Right now, if you want to play a Martial Defender (for example), you’re playing a Fighter. But what if you want to play a Fighter who is more of a Striker (fewer hit points, more damage) or even a bow-wielding Controller (even fewer hit points, more foes)? How about a Wizard who specializes in Force Fields (Defender) or one who singles out individual foes with fearsome emotion-controlling spells (Striker)? You could conceivably argue that Gandalf was an Arcane Leader rather than a Controller, and you wouldn’t be wrong.
I foresee this as a direction 4e will increasingly take, and it’s an exciting one. Separating Role from Class opens up a whole new vista for character generation, and I’m stoked!
Builds are a simple shorthand way of saying “if you take this, this, this and this, you will end up with this kind of character”. They’re entirely optional and provide a good newbie-friendly way to guide them through character generation. Want to play a Tactical Warlord or a Great Weapon Fighter? Just follow this build advice, and you’re good to go.
Despite their primary function as a guiding tool, the Builds can also serve as a role-playing jumping point. Your Tactical Warlord is likely to have a very different personality to an Inspiring Warlord both in and out of combat. That’s partially represented by the priority of the attributes (a higher Charisma usually denotes a more outgoing personality) but also with their outlook on life; in this example, a Tactical Warlord is more likely to be coldly clinical in their assessments whereas an Inspiring Warlord knows that it’s the hearts of men (or elves, or dwarves…) that can truly win the day.
Unlike the other optional elements of character generation (Background Options and Themes) your hero gains absolutely no mechanical bonus for following a Build other than the satisfaction of having put together a neat, well-optimised character. Conversely, there’s nothing to lose for not following a Build neither; you’re entirely free to choose between the Class Features, Feats and Powers however you wish. While you might not end up with a character with the same single-path focused optimisation as one of the Build, your hero will be (and here’s the important part) much more fun to play.
That’s not to say Build don’t have their place. They give us much more of an insight into the game designers’ minds. The Build represent how they expect the Classes to be played and a solid foundation for your own tinkering with Class element and Feat selection. For example, you could take Great Weapon Fighter but replace Power Attack with Potent Challenge. Minor changes to the Build like this help make your character that bit more unique.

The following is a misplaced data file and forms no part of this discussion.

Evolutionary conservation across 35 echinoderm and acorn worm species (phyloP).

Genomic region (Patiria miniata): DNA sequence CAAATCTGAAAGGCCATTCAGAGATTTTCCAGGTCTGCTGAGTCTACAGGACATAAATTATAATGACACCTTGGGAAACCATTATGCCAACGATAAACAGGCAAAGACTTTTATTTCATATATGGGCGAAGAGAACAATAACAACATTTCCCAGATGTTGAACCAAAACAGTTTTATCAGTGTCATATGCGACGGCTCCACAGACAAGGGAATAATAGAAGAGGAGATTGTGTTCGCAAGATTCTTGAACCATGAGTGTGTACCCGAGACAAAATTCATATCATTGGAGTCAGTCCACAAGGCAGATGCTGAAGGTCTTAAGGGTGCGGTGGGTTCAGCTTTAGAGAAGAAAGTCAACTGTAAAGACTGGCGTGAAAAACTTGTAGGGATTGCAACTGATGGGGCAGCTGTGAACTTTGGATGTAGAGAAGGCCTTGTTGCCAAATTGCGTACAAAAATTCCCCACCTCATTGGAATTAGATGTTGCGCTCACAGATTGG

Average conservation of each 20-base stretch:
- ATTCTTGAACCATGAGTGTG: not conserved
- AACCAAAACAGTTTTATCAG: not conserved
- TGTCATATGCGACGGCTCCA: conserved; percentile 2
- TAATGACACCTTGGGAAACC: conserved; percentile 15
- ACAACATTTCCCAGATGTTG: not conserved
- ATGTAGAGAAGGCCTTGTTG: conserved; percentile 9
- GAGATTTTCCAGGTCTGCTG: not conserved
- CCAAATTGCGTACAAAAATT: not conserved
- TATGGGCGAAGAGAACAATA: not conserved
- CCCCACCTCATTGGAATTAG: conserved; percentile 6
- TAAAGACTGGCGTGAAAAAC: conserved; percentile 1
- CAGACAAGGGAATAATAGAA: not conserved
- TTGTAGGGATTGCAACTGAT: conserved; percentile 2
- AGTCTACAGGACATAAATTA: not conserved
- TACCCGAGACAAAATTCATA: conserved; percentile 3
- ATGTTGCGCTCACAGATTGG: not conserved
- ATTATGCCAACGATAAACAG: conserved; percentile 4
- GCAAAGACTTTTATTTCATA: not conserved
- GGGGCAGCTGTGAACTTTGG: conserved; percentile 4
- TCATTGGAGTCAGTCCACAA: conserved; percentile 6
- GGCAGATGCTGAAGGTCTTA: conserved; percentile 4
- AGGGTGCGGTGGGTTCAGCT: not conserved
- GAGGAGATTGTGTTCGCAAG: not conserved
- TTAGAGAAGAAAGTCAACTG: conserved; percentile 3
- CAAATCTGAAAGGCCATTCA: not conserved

So Builds are a great way to help get a handle on the Classes, and on the game as a whole. They’re a great starting point for new players and oldies alike who are trying out a new class for the first time. It pays to know when to follow a Build, when to tweak them and when to ignore them altogether. Let’s save that for a blogpost for another time, ok?
Now we’re talking! Background Options are my favouritest optional rule in 4e D&D – to the point where I don’t consider it optional at all. Background Options are an Essential part of character generation as they serve to provide your PC with that all-important backstory. And that’s pure gold for this GM.
Background Options also confer a minor (though significant) benefit in the form of a +2 to one skill, adding a Skill to your potential list of Trained Skills, granting a bonus language or some other special boon. That’s a choice of five benefits. No, not four. Clearly you can’t count.
See, here’s how the choices break down:
1. Add a +2 to an Untrained skill. This gives a small bonus to a skill which you wouldn’t normally have access to, or one which you don’t want to spend Training on. This is a good choice if you choose a Background Option that offers Associated Skills that overlap with and Skill Bonuses from your Race. For example, an Elf with the Background Option Geography:Forest could be at +4 to either Nature or Perception without Training at all! That’s perfect if you want to play a Class that lacks the Perception skill and is short on Training points. How about a keen eyed Elf Fighter who specializes in the Greataxe?!
2. Add +2 to a Trained skill. Back to that Elf. Make him a Ranger and (thanks to being an Elf and the Geography:Forest Background Option he can be at +9 Perception even before stat bonus. That’s one eagle-eyed Ranger! Choosing a Background Option that synergizes nicely with your Trained skills is a smart move though taking a Background Option which just emphasises something we already know (Elf + Geography:Forest) is booooring! Think about the more esoteric Background Options to make your character much more interesting. An Elf with Occupation:Mariner can still take that +2 Perception but is a much more engaging character to play. Imagine an Elf with an ornately carved wooden leg……